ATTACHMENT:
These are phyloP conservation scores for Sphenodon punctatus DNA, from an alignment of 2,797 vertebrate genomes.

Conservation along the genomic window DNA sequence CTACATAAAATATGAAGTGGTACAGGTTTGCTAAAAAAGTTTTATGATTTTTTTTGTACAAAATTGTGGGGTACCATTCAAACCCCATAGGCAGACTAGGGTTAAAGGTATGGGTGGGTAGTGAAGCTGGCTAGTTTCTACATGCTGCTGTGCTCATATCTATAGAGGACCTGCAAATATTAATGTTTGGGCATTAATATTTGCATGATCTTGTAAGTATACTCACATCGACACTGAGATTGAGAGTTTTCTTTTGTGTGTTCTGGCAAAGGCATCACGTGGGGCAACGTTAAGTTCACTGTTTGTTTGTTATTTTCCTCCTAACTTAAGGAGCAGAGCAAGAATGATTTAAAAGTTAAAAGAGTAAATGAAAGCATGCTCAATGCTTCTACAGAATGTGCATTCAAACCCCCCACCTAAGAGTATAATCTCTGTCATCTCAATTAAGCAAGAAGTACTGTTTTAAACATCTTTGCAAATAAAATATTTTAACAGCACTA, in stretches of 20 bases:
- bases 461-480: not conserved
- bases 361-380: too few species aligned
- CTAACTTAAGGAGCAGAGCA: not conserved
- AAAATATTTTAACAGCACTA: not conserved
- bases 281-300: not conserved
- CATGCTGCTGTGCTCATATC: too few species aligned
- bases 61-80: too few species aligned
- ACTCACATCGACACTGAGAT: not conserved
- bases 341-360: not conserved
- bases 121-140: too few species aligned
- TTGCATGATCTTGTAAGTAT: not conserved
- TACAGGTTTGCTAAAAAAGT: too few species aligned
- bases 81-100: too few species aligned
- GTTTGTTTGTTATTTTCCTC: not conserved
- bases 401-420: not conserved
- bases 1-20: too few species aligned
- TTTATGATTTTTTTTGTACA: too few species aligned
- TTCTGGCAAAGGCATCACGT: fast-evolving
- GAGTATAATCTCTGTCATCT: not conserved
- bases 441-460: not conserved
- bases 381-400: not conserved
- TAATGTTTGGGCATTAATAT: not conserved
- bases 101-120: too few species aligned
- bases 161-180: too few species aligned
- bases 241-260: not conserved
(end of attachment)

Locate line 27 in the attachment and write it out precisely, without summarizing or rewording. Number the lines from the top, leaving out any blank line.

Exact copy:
- bases 241-260: not conserved